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Bear season in Canada and the United States has begun, with sightings in Alberta, British Columbia and Alaska. Sadly this past week a forestry working in B.C. 's central coast was mauled. A reminder that bears are waking up and companies working in bear country need to be trained and provided with the proper safety equipment. Luckily for this worker, another man on site was carrying bear spray and was able to stop the bear attack, saving the victim's life.
Winter is here! As the bears tuck into bed, there is still a plethora of conflict species on the landscape for staff to run into. Are your workers Cougarsmart? Do they know how to avoid an encounter?
Check out our Wildlife Safety Training courses for your staff this winter.
Residents and oil and gas workers will soon be returning to the Fort McMurray and Wood Buffalo Region. The fires have already destroyed over 500,000 hectares of land in the region. Many animals have lost their lives and those that did survive have lost habitat, shelter and natural food sources. Bears will likely be starving and in search of food. Here are a few helpful tips from Bear Safety & More's founder, Kim Titchener on things residents and oil camps can do to reduce the chances of attracting black bears into the community and work sites.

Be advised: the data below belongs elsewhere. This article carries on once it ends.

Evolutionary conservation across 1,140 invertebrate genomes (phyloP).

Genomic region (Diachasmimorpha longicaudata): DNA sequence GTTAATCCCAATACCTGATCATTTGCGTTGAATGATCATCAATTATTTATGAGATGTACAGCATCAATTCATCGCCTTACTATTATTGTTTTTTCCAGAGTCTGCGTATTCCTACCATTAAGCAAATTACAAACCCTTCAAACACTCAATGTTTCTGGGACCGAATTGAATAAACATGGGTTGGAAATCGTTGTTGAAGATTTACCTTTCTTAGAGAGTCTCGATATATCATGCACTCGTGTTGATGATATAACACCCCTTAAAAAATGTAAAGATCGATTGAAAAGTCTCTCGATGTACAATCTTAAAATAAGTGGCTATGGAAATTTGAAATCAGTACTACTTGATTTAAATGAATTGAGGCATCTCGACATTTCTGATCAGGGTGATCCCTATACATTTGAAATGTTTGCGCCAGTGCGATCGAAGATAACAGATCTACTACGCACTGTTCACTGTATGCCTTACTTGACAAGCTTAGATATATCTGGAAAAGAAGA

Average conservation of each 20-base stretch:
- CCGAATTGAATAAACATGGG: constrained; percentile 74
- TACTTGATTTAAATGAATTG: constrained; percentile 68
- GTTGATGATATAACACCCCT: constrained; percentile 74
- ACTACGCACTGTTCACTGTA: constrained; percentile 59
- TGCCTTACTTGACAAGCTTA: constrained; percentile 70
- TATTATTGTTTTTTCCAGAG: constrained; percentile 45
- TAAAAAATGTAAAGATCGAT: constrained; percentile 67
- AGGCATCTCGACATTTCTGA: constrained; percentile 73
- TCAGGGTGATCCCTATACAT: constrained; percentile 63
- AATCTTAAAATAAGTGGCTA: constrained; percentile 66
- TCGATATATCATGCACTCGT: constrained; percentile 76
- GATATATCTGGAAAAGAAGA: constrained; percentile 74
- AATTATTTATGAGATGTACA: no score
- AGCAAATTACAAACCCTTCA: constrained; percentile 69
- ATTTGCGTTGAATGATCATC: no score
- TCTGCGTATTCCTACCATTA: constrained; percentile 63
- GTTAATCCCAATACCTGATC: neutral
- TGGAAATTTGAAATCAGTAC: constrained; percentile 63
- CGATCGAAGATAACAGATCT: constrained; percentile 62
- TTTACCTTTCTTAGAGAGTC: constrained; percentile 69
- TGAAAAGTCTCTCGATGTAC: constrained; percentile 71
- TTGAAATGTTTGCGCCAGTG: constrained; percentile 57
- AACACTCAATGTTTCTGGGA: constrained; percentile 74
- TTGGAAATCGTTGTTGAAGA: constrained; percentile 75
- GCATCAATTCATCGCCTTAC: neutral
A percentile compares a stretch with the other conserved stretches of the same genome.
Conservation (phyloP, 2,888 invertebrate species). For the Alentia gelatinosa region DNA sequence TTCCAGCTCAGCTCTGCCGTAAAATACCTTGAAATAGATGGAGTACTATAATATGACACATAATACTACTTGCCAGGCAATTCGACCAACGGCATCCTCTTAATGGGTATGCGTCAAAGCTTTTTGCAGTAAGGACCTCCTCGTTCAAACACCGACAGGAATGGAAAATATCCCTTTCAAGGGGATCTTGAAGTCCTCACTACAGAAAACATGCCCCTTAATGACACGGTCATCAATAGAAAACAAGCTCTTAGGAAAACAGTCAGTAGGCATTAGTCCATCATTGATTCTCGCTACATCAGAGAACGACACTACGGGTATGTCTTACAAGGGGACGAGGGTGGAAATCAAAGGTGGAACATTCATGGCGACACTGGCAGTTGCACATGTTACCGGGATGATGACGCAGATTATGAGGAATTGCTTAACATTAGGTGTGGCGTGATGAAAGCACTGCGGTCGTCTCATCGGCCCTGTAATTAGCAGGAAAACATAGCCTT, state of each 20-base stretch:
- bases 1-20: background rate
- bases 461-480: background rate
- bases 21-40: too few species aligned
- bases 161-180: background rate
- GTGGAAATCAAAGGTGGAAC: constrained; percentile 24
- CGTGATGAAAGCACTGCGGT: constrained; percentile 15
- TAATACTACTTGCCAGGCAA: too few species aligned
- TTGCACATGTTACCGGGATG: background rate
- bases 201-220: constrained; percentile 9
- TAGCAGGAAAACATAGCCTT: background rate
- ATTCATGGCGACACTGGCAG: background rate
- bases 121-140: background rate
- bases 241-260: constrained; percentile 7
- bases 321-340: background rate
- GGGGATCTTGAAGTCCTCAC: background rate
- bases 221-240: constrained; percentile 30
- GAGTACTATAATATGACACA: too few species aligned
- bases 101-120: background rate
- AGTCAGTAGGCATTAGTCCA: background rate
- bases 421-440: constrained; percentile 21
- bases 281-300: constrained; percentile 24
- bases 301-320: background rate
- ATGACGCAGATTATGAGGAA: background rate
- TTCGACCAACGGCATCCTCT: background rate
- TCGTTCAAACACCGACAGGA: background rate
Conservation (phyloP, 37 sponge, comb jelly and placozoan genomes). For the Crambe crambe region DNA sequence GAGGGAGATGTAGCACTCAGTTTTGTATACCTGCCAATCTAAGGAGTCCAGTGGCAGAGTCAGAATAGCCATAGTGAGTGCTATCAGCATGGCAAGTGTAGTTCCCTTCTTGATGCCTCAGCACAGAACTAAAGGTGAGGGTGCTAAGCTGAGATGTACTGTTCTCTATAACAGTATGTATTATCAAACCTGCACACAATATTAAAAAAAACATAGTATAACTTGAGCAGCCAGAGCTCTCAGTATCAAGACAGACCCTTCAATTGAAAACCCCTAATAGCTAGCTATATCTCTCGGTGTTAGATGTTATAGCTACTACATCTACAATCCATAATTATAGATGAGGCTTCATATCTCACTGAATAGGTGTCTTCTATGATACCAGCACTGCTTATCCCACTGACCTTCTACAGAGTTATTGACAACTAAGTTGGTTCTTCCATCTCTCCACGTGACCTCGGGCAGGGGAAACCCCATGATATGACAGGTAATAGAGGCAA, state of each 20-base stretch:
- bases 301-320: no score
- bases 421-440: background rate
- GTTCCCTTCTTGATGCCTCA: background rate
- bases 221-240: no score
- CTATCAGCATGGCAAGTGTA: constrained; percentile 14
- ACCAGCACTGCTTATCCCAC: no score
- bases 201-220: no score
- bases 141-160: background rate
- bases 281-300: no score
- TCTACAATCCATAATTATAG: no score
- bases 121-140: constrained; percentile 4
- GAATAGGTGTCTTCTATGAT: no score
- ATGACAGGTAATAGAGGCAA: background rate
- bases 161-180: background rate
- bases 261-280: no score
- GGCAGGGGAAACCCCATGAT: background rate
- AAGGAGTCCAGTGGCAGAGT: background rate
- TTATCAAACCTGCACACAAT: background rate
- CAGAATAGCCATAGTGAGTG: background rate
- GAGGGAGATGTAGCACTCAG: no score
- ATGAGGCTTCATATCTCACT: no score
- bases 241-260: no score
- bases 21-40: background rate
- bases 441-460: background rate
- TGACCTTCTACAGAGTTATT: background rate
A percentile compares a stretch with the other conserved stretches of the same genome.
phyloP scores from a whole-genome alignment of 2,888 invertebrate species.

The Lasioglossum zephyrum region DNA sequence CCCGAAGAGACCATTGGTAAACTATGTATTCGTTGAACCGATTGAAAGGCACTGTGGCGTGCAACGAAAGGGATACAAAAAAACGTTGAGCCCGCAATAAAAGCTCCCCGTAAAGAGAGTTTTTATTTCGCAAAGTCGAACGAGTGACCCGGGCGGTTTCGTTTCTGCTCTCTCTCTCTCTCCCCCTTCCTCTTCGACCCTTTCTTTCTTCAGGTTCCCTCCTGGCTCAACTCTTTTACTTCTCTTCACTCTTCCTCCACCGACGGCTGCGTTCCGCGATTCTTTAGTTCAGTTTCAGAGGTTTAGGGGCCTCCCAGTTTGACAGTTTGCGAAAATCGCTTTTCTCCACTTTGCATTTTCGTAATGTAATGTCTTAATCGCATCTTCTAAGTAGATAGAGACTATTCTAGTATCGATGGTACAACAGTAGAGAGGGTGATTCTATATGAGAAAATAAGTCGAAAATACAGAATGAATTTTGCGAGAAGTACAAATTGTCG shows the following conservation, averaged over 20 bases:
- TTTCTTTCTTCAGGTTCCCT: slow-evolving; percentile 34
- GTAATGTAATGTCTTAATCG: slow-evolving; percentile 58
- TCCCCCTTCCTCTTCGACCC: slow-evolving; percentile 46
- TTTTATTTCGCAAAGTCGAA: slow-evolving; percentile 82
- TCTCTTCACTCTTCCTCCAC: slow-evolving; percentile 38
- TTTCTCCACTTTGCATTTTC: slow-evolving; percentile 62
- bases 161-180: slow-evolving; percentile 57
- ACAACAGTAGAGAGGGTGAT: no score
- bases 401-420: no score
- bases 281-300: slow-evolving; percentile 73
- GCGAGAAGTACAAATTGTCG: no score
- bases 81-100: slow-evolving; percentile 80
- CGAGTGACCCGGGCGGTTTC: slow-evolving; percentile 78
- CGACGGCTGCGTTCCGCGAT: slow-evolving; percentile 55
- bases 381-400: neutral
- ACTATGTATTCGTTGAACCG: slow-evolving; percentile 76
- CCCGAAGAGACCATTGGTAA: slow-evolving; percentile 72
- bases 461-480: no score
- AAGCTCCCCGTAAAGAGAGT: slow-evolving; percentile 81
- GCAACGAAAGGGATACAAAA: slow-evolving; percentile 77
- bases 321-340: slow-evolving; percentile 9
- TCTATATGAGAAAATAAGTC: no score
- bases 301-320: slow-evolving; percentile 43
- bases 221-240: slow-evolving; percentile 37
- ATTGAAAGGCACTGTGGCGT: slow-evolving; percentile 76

Bears breaking into homes seems far-fetched but, as if Fort McMurray residents didn’t have enough problems already, conditions appear right for a creeping black bear invasion into evacuated neighbourhoods.
Donny Stone hoped to one day see a cougar in the wild, but not quite like this.
The ultra-marathoner's first encounter with the species came while he was out on a 10-kilometre training run Tuesday near his work camp about 100 kilometres southeast of Grande Prairie, Alta.
"I looked up ahead and saw two cougars on the trail, and they saw me and then they moved into the bush," Stone said.